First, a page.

Mulberries

Aug. 6th, 2011 06:53 pm
watervole: (Default)
Take a peek into my back garden any time in the last few days and you may have seen the curious sight of a middle aged lady half way up a small tree.

I'm not actually testing it out for any grandchildren I may someday have - though it certainly passes the test of being easy to climb.

It's a mulberry tree, and climbing the tree is pretty much the only way to pick most of them.

There's a reason you never see mulberries for sale in shops, in spite of them tasting rather good.



They crop gradually, so you can't pick them all at once.

They're squishy when ripe, so you can't store them.

The juice stains - you'll never get it out of your clothes unless you really want to bleach them.

The fruit tends to be hidden by leaves, so you can't even see it without getting under the branches (which tend to droop down to the ground).

The trees don't bear fruit until they're about five years old.

 The trees don't grow in handy dwarf sizes (and you'd still have the problem of the fruit being under the leaves even if you had a dwarf tree.)

Quite a few years ago, we planted a tiny mulberry tree.  It's now rewarding us with a good crop of fruit, as long as we're prepared to climb the tree and get mulberry juice on our clothes...

Hey, it's an excuse to climb a tree!

This isn't my tree, it's an older one, but it gives you an idea of their low spreading growth.  They have lovely pinky bark and look all gnarly and older than they really are.  They're slow growing and don't get out of control.



 I like my mulberry.  I also grow wild garlic and bluebells under my tree, which have conveniently died down by the time I need to pick the fruit.


Mulberries

Aug. 16th, 2009 03:30 pm
watervole: (Default)
Who among you has ever tasted a mulberry?

You'll never see them for sale commercially - the trees take about five years to bear any fruit; the fruit are so squishy that they'd never survive transport anywhere without going bad almost instantly; the juice can stain deep red/purple with just a drop and to top all that, they're darned difficult to reach and pick.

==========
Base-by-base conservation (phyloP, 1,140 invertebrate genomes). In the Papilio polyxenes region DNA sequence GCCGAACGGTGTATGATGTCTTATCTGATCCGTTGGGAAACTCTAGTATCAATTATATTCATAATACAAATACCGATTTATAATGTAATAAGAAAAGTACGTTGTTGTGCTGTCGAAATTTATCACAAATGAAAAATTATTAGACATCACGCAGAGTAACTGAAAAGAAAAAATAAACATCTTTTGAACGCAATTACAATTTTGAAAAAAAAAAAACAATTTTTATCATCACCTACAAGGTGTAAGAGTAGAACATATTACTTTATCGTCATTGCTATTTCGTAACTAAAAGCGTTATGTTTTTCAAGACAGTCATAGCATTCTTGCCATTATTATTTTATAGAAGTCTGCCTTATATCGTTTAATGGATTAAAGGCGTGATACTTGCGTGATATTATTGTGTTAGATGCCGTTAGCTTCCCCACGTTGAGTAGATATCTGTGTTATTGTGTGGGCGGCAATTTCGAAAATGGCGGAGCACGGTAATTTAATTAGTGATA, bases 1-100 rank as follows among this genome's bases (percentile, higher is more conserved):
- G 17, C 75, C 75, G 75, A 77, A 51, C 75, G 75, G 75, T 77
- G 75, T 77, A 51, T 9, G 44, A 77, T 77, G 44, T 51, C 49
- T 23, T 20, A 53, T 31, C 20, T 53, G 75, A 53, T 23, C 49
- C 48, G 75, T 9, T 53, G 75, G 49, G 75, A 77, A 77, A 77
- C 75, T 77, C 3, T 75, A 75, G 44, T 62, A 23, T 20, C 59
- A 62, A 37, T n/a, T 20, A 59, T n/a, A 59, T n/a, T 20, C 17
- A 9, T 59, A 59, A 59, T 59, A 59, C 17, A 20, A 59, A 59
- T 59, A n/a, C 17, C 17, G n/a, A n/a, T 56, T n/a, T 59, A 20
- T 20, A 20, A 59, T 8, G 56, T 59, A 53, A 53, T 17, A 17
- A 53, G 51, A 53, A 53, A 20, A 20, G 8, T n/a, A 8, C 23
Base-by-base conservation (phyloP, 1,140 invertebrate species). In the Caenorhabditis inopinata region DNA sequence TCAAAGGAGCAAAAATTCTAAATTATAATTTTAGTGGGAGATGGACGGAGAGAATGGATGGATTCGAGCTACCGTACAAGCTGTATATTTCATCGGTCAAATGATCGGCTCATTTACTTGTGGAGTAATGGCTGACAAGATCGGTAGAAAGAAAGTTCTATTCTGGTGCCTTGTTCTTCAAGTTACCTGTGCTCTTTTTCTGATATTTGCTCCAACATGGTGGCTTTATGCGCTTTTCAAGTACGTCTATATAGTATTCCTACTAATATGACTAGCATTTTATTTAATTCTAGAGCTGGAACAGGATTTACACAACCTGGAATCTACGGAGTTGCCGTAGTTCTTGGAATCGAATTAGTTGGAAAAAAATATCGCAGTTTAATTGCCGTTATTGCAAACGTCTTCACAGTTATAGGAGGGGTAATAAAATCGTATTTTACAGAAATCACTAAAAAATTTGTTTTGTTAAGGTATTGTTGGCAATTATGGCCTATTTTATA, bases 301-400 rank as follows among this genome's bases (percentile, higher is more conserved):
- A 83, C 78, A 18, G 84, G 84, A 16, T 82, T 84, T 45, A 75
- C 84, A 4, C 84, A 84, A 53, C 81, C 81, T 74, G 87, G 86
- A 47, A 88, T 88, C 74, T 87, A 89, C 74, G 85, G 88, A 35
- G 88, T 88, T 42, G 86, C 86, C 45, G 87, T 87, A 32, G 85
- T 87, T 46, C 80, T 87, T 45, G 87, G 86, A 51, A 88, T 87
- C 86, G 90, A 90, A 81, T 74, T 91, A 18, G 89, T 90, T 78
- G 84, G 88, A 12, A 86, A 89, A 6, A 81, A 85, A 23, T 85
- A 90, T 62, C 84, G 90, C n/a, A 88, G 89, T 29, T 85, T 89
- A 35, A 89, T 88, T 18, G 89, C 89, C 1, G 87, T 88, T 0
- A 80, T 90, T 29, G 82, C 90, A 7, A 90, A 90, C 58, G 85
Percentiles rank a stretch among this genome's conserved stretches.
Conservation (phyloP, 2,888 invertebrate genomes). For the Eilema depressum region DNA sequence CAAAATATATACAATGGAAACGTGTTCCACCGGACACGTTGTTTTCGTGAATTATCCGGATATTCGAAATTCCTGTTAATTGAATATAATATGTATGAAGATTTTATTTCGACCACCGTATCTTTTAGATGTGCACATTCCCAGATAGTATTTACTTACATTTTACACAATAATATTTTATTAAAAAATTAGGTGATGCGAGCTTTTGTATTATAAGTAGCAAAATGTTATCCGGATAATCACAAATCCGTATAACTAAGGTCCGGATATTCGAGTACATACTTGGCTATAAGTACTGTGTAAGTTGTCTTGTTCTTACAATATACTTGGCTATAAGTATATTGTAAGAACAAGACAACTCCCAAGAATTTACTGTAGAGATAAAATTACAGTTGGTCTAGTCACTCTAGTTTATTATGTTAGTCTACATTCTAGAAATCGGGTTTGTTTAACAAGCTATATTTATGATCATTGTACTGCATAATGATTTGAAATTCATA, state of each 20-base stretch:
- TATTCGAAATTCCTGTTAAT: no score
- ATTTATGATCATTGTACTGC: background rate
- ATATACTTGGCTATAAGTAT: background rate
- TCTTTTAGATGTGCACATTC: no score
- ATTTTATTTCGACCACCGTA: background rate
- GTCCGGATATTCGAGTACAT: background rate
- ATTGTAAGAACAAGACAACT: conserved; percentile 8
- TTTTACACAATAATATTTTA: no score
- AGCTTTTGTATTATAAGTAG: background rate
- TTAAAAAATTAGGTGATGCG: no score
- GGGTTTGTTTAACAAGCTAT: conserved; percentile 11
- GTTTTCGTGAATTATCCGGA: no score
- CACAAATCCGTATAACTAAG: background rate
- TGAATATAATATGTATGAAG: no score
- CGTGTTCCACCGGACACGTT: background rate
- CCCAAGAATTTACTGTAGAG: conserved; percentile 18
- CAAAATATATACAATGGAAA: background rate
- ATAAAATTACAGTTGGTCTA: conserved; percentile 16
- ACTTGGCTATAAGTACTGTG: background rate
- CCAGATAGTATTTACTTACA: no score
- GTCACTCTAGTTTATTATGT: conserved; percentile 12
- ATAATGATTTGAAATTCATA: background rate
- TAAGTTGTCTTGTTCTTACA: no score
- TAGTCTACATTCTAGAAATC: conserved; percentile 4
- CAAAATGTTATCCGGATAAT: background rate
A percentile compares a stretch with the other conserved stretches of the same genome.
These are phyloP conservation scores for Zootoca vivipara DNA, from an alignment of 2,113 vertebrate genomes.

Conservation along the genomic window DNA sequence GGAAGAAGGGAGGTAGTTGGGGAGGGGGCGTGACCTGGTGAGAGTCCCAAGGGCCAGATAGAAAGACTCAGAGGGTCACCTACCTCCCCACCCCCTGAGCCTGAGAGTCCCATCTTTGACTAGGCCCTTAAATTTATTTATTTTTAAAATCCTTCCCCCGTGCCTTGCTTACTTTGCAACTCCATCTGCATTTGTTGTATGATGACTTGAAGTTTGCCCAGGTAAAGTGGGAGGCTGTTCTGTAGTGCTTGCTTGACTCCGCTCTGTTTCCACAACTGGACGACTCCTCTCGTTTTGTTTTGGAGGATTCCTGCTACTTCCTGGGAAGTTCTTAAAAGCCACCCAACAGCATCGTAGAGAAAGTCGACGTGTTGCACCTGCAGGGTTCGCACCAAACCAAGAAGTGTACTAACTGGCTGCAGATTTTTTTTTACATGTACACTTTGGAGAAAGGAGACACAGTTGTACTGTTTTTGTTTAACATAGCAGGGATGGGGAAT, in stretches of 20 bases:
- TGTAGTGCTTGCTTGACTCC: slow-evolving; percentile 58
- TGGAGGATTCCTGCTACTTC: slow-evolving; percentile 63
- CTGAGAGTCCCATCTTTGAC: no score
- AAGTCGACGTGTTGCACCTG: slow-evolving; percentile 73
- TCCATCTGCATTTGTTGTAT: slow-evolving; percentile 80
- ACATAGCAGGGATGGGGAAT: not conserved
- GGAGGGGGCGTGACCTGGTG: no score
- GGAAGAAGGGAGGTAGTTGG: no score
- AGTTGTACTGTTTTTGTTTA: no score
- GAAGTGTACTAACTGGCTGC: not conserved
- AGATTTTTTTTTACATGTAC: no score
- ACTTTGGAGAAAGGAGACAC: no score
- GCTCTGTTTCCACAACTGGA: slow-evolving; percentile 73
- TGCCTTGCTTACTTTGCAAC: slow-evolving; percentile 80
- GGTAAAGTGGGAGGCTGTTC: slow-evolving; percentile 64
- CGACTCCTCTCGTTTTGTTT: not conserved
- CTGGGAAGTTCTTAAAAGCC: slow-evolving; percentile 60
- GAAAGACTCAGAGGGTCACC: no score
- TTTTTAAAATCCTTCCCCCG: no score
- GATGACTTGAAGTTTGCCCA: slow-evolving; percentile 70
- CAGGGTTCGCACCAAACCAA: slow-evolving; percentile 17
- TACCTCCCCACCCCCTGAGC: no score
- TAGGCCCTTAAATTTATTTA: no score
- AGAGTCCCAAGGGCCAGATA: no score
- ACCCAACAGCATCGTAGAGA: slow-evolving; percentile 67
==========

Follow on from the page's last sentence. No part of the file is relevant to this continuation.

However, they do taste rather good...  Like a large squishy, purple raspberry that grows on a tree.

There are a few trees in this country that are said to be a legacy of attempts at the silk industry.

The last tree surviving in Poole was planted at the instigation of the R'end Peter William Jolliffe, longest serving rector of St James. Planted by various landovers to provide the Hugenots with the source of silk industry, it was the Mulberry that fed the silkworms. In this century, this particular specimen was saved by the vigilant flat occupiers who on witnessing the developer bulldozing the immediate area, called on their ward councillors in time for an injunction to be served, thus permitting the tree to be made safe.

In fact, the black Mulberry is the wrong kind for silk worms.  They like the leaves of the white mulberry tree.

I first tasted mulberries on the tree that used to grow outside Poole baths.  (I've no idea how I knew they were edible - memory has blurred that part of the tale).  Loved them.  Eventually managed to get a tree to grow in our garden. It's now actually bearing enough fruit to be worth it, though it requires real skill to avoid getting your clothes stained and to actually read the berries which grow in very inconvenient places.

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Judith Proctor

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